1. Lay on your back. Place your arms by your sides and your palms pressed firmly onto the mat. Engage your core to raise your legs straight above your hips. (Your body will make an L-shaped position.)

  2. Inhale as you lower your legs down, briefly holding as your heels hover about six inches above the mat. You can modify here by lowering your legs as low as you can without compromising the stability of your lower back and pelvis, adds Aditi. You can also bend the knees if that is helpful.

  3. Exhale as you draw your belly button in towards your spine to lift your legs back up into starting position.

Note: To tone down the intensity, Aditi advises starting out with single leg lifts by keeping one knee bent and the foot rooted on the floor, or you can keep one leg in tabletop position. 

Woman does a high plank, a deep core exercise
  1. Place your palms on the mat directly beneath your shoulders. Lengthen your legs behind you with your feet together (or separated up to hips’ width apart to help with balance) and your weight in the balls of your feet.

  2. Maintain a long spine by keeping your neck neutral, shoulders away from your ears, pelvis slightly tucked, and glutes engaged.

  3. Keep your core engaged and breathe evenly as you hold the plank for up to one minute.

Note: Whether you need a more accessible or more challenging modification, there’s no shortage of plank variations to choose from. For instance, you can hold a forearm plank if your wrists are in need of some TLC, or do dynamic plank shoulder taps to challenge your balance and work on upper body strength even further.

Woman doing side plank in gym

GoodLifeStudio/Getty Images

6. Side Plank

  1. Sit on your right hip with your legs long, heels stacked, and right palm in line with your torso. 

  2. Push into the mat to lift your left hip up toward the ceiling. Keep your right shoulder over your right wrist with your chest and hips facing forward.

  3. Hold for up to one minute then switch sides.

Beginner Pilates Ab Exercises to Master Before Leveling Up

In case you’re new to Pilates, haven’t worked out in a while, or are recovering from injury, you may want to take a slow and steady approach to focusing on your core. If the moves above aren’t accessible to you right now, consider starting with these beginner-friendly Pilates ab exercises first.

Bridge Pose, Kristin McGee | The Output by Peloton

The Glute Bridge offers a terrific entryway to tap into your body and get more familiar with your core. “Articulating Bridges are not an ab exercise [per se], but a great way to start to feel and understand what kind of intentionality and control we can start to develop in our bodies using the powerhouse muscles,” Aditi explains.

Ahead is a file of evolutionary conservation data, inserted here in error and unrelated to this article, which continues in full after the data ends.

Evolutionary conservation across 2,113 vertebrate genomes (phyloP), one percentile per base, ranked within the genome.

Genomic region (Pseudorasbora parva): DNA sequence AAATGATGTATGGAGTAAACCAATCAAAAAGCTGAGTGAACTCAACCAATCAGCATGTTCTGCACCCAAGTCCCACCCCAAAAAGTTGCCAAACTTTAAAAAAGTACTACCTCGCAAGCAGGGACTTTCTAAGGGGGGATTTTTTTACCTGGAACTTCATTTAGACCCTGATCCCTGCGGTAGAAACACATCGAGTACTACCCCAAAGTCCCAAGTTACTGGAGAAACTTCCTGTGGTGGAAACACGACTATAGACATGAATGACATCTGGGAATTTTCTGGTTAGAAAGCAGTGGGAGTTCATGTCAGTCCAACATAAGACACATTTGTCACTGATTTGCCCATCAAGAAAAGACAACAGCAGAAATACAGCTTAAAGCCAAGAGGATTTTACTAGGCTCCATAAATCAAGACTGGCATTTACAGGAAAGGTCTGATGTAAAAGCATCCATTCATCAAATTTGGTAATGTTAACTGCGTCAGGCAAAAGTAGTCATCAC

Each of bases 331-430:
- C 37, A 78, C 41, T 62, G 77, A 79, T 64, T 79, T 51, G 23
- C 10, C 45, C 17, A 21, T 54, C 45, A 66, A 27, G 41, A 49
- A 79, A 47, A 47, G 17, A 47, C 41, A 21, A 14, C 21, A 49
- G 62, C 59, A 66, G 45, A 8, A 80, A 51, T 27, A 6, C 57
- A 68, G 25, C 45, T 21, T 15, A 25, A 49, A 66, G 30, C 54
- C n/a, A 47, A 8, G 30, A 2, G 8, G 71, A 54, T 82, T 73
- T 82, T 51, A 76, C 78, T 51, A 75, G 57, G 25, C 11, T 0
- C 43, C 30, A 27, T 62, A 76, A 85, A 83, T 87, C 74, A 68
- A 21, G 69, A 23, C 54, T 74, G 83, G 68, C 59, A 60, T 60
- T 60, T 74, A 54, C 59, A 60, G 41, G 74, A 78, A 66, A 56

1. Lay on your back with your knees bent and heels on the mat. Keep your feet hips’ width apart and your heels about one foot away from your glutes. Keep your arms to your sides and your palms facing down.

  2. Squeeze your glutes and engage your core. Slowly lift your hips up into a straight diagonal line from your shoulders to your knees.

  3. Hold for one breath. Lower down and return to the starting position.

Aditi Shah performs toe taps in Pilates class

2. Single-Leg Toe Taps

Aditi cites toe taps as her favorite Pilates ab exercise for beginners. “There are so many ways to modify toe taps to make them effective and accessible for everyone,” she shares. (Above, we shared the more challenging Double-Leg Toe Taps, but Single-Leg Toe Taps are more suitable for those who are just starting out.)

  1. Lay on your back with your arms to your sides. Lift your legs to a tabletop position, with your knees over your hips and shins parallel to the mat.

  2. On the inhale, slowly tap your right toes to the mat, maintaining a 90 degree angle in the legs. On the exhale, engage your powerhouse to bring your right leg up to the starting position.

  3. Repeat on the opposite side.

The Takeaway

No matter if your goal is to get a stronger core, improve your posture, or help alleviate lower back pain, you really can’t go wrong by integrating Pilates ab exercises into your routine. The Pilates moves shared above—which, by the way, you can find in Aditi’s 30-minute Pilates class for core strength, flexibility, and body awareness on the Peloton App—are pretty much guaranteed to fire up your powerhouse and help you progress towards your core-specific goals. 

As you perform these ab exercises, always remember to move slowly and with integrity: keep your core engaged and use your breath to work through the challenges. With the right balance of effort and consistency, you can anticipate stronger abs and greater core stability.


Featured Peloton Instructor

Aditi Shah Author Headshot

Aditi Shah

Aditi has been named one of NYC’s best instructors, led events like a live 2,000+ person class in Time Square, and helped launch Peloton Yoga and Meditation in 2018.